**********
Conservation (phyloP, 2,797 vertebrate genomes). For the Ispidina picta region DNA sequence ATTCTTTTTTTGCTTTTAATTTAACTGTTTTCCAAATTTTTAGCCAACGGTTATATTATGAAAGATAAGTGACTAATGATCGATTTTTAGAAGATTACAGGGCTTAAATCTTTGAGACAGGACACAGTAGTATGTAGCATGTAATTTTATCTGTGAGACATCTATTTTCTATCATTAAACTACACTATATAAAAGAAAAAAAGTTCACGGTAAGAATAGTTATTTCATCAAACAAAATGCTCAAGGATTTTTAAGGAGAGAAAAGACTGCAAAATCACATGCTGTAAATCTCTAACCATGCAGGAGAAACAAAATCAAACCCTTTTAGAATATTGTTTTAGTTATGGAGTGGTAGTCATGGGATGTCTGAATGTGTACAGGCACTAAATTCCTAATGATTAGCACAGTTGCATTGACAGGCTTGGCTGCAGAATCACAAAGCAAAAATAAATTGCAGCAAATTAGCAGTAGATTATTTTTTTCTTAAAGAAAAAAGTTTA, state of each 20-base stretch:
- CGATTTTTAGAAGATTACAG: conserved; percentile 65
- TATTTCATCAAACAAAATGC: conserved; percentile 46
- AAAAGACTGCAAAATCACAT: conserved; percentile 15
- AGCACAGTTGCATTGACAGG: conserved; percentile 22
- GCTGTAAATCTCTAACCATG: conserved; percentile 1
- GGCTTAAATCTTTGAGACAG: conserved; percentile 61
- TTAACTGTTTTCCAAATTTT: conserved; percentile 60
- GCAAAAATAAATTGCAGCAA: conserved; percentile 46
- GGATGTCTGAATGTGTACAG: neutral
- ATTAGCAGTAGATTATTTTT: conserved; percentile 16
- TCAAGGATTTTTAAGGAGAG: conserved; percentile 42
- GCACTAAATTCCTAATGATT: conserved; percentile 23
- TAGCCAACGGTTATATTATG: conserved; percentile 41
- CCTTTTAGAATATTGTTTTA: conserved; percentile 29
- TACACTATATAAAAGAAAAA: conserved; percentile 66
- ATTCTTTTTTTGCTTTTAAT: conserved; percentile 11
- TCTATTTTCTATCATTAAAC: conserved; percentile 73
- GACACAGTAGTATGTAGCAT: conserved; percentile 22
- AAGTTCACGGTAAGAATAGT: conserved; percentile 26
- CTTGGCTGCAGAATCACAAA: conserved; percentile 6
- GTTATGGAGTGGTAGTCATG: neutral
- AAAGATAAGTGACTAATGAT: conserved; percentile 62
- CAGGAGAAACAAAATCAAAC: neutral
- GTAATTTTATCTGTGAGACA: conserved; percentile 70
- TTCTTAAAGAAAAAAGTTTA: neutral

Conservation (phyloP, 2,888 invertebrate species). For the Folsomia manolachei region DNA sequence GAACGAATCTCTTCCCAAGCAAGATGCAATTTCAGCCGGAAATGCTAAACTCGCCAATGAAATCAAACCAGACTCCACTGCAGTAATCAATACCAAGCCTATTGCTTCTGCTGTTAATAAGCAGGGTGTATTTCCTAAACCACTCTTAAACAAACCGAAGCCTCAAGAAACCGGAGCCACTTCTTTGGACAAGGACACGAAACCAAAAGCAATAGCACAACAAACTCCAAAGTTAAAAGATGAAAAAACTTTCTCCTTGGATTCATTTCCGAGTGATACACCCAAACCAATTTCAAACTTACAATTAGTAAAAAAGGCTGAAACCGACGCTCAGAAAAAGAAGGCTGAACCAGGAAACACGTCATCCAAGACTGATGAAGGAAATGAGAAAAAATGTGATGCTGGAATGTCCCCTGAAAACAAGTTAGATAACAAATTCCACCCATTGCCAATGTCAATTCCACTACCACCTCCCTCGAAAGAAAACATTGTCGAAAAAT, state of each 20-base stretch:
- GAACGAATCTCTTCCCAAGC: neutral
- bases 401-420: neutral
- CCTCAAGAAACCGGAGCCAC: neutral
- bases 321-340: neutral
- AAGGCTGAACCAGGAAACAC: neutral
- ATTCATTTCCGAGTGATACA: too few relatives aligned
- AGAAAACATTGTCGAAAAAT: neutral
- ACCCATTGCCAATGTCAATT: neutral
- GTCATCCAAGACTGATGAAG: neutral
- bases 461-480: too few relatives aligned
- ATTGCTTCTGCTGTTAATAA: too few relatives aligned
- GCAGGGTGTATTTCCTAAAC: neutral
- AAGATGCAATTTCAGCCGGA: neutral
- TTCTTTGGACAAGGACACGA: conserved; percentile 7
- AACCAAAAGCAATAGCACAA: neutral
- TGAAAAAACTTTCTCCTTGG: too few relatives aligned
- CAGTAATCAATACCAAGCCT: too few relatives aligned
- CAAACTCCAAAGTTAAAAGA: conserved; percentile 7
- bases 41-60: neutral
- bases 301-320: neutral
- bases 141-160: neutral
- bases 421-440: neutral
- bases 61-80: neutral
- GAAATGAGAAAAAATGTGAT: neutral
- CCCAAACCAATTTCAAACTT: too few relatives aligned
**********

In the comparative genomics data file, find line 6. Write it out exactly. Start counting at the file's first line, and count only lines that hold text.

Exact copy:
- GCTGTAAATCTCTAACCATG: conserved; percentile 1